Date: Sun, 16 May 1999 18:13:37 -0500 (CDT)
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Tradition Limits Girls' Future
By Kafil Yamin, IPS, 12 may 1999
BANDUNG, Indonesia, May 12 (IPS) - Asih is only in her 40s, but she is already a grandmother four times over. She married at 12 and had three children by the time she turned 15.
When she was 27, she saw her eldest daughter, Atikah, get married. Atikah was all of 14.
According to the Ministry of Population and Coordinating Body for Family Planning, the average marrying age in Indonesia is 23 years for women and 27 for men. But in many rural villages and towns across the country, the figures are far lower, especially for girls.
One result is that generations upon generations of rural Indonesian women have been deprived of the chance to seek higher education, or to choose lives outside of childbearing and housework.
Often, this has also led to a vicious cycle of poverty, since young couples, often both from poor families, are too ill-prepared for work other than the most menial of jobs.
"Parents cannot afford to send their children to higher schools," says Hasan, village head of Cicirug in West Java, where 2,500 families, including those of Asih and her two young married daughters, live.
"They cannot even keep them for very long," he says. "They encourage their daughters to marry once they complete their basic education. When a girl gets married, her parents feel they've been relieved of a burden."
But economics is not the only factor behind this practice. Dr. Kusnaka Adimihardja, director of the Indonesian Resource Centre for Indigenous Knowledge at Padjadjaran University, notes that there is a Prophet's decree that says, "Have your children married as soon as they are eligible."
At the same time, Kusnaka notes that there is also a local saying that goes, "No matter how far a woman goes, she will end up in the kitchen."
"So parents think, why should they send their daughters to higher schools?" says Kusnaka, explaining how village residents tend to think. "Someday men will take them. And just like their mothers, they will serve their husbands, spend most of their time in the kitchen. Giving them higher education is wasteful."
Indeed, early marriage has become so common that even girls from well-off families are doing it, although still a few years later than their poorer counterparts. The richer young brides range from 15 to 18 years old while the poor ones get married between 12 to 14 years.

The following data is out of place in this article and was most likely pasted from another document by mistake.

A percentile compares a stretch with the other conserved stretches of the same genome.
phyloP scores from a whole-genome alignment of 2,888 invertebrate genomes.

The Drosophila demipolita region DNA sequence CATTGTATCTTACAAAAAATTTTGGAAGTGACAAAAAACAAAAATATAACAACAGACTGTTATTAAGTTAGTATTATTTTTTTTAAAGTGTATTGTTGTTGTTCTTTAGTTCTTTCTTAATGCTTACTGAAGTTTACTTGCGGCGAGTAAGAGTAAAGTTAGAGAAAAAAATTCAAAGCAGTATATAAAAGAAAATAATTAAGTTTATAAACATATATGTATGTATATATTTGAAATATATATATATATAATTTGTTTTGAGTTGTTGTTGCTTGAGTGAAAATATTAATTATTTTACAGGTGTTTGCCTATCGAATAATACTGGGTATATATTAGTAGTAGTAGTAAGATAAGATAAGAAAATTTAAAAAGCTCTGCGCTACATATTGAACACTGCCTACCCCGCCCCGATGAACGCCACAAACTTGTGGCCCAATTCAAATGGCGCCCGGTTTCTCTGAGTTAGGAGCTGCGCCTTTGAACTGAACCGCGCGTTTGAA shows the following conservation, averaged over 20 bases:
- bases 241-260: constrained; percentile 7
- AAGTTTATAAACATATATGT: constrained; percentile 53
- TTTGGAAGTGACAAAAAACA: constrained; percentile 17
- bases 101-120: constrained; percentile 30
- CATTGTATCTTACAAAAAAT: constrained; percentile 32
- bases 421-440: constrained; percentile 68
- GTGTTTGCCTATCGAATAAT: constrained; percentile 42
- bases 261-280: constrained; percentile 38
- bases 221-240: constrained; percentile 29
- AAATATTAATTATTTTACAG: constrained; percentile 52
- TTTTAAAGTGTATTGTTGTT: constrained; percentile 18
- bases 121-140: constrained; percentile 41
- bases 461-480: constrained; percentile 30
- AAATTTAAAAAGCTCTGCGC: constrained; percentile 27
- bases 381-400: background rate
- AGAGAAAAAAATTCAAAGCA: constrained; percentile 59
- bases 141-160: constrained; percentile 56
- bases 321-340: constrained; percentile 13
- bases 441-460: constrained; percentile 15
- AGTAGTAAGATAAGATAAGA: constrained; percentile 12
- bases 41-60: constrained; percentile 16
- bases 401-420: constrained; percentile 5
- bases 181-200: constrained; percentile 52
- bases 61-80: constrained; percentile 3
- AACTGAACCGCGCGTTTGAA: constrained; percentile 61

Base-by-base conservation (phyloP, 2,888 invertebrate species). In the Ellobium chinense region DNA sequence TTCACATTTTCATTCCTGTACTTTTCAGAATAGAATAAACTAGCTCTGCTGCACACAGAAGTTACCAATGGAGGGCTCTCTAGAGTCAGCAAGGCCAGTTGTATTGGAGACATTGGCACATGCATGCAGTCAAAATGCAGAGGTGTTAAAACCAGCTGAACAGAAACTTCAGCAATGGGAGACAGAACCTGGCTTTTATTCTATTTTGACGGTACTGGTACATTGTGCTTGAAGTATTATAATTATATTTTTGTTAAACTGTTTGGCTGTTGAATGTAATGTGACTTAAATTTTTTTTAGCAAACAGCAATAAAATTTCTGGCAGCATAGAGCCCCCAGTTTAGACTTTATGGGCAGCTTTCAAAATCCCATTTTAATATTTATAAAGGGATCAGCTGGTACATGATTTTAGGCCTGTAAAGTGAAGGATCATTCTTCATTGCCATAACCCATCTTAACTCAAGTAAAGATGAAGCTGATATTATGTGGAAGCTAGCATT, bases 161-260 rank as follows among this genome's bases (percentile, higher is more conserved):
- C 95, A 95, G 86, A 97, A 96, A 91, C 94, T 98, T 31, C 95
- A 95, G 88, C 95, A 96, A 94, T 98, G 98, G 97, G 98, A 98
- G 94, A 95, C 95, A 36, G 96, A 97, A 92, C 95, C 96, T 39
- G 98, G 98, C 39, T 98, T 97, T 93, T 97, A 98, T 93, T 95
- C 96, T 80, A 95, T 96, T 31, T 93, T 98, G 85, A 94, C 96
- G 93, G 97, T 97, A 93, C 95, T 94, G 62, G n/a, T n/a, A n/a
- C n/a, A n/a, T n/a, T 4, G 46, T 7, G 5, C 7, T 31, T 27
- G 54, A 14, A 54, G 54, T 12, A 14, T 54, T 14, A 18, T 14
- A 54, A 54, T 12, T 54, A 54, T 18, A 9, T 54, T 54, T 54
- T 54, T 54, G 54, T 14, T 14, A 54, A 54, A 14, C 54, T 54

"Girls feel inferior if they have not been married after 15," says Cicirug village chief Hasan. "People think they are not attractive to men. It is a shameful taint on families."
"Better-off families suffer this inferiority worse," he adds, arguing that the richer families are more conscious of what people think.
Nana Suryana, an official of the Gununghalu district administration, says the government has not been remiss in trying to convince rural young women to continue their studies and postpone marriage. He points to the nine-year compulsory basic education that is free as one of the government's efforts to discourage early marriages.
Students, however, are often made to pay other fees that their teachers say go to books, cooperatives and student-parent unions. Nana himself also admits that the Gununghalu district office has failed to build new schools to accommodate the growing number of students.
To many villagers, government officials are all talk and no action. Comments Enung Rustinah, a 28-year-old Cicirug homemaker: "They told us to (refrain from early) marriages. They told us to send our children to higher education. But they don't give us jobs. They don't our children free education."
Bandung State Islamic Institute senior lecturer Yaya Suryana says one solution to the problem is for the government to cobble together an economic action plan. "In many places," he says, "children are a burden. They won't be if families have enough resources to raise them."
He also says there should be a review of the traditional views of religious doctrines. "The Prophet's saying has been mistakenly perceived because he also called on his followers not to leave their descendants behind in poor and weak conditions," argues Yaya.
"It means that if (early) marriage brings about poverty and weaknesses,it should be avoided," he explains.
But Yaya thinks any intense campaign on the negative effects of early marriages would be best carried out by non-government organisations. This is because, he says, there is already public resistance to government appeals.
Meanwhile, demographers have noticed that more and more of those who marry early are getting divorced. Observers attribute the new trend to the immaturity of the young couples combined with the hardships brought about by the recession that is currently pummelling Indonesia.
"Men who feel they are no longer capable of feeding their family properly will leave their wives," says Hasan. "In return, wives will be more and more unhappy with their 'incapable' husbands."
In some villages like Cicirug, the situation has resulted in many young women getting married and divorced several times, and having children with each man they marry. "You may see small-sized families here, with two children each," says Nana, "but the wives and husbands may have (other) children."
He says that these days, the young women in Cicirug may have already gotten married four times by the time they turned 20. Nana says a woman often has two children during each marriage. "So when a woman enters her fourth marriage, " he adds, "she would already have had six children, and another two will soon follow."(END/IPS/ap-hd-pr/ky/cb/99)
Origin: New Delhi/RIGHTS-INDONESIA/
[c] 1999, InterPress Third World News Agency (IPS)
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